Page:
Feedback on the initial blog entry on the subject, Part 1 - The Opiate Epidemic: Applying Better Matching and Analysis, indicated it came across as a bit heavy-handed on enforcement and less focused on identifying abusers for treatment. Part 1 to share the improved application of real-time hyper-accurate matching in PDMPs, and yes, it focused on enforcement while not applying enough to identifying those who need recovery support earlier and getting them into treatment sooner, where it has a higher probability of success. This blog will drill down deeper on the issue of the matching as part of a more technical discussion.
Our country is dealing with an epidemic - the abuse of opiates. While they are medically necessary, the opiate epidemic leads to a death rate equivalent to a 747 crashing once a week. There is an immeasurable cost on society from recovery programs, incarceration, non-productivity, and broader emotional trauma. Early success can be credited to prescriber education and implementation of state-level Prescription Drug Monitoring Programs (PDMPs). This blog advocates a cost-effective and highly-effective approach using a shared PDMP with the state of the art in referential matching, real-time behavior analytics, and accurate national data sets indicating fraudulent IDs.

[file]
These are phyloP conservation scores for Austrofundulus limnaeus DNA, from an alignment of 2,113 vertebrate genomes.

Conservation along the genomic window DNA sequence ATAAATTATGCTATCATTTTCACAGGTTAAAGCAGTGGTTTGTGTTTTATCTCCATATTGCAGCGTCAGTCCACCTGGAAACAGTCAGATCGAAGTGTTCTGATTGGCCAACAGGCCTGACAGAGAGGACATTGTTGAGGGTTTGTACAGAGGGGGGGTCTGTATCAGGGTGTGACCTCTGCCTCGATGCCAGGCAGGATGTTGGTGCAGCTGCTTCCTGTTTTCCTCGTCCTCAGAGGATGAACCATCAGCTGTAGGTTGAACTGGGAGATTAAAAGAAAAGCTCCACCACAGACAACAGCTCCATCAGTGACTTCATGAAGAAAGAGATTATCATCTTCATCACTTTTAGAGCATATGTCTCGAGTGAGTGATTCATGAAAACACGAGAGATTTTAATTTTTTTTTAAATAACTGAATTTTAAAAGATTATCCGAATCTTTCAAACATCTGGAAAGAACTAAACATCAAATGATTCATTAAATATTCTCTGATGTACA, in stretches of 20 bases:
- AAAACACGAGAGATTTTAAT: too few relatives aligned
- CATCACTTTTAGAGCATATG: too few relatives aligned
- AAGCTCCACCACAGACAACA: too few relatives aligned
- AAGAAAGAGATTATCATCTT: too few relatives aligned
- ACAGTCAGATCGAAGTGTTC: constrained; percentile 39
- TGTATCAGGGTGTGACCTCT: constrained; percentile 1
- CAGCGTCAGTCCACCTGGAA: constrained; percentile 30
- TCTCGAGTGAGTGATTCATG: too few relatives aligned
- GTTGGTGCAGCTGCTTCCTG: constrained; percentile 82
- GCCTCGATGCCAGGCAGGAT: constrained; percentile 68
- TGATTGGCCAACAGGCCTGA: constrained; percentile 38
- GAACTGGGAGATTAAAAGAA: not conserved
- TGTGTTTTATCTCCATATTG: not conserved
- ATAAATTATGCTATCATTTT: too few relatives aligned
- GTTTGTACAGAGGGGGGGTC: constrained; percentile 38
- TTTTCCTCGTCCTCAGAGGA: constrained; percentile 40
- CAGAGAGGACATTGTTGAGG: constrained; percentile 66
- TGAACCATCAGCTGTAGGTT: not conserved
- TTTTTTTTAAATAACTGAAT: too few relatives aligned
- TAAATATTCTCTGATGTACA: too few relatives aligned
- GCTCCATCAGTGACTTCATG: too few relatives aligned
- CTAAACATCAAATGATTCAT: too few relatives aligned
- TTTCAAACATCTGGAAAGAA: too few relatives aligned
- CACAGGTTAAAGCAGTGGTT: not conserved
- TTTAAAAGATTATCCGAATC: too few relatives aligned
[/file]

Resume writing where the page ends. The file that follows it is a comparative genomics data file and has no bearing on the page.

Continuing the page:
Live by my simple adage in cybersecurity, "Machines Don't Do Bad Things, People Do." When you look the potential vectors of cyber, physical, and personnel threats: the vulnerabilities, the mistakes, and the attacks, can all be traced back to a person. Using this adage in building a cyber defense strategy, provides a new kind of framework to measure and reduce threats. The challenge: even though you may see a machine going awry, it is really, really hard to find the "bad guy" before the vulnerability is exploited or the attack is in play. So, in an effort to come at this problem a new way, let's examine "Brent's Inverted Corollary of Cybersecurity" (breaking news), "Machines Don't Do Good Things, People Do".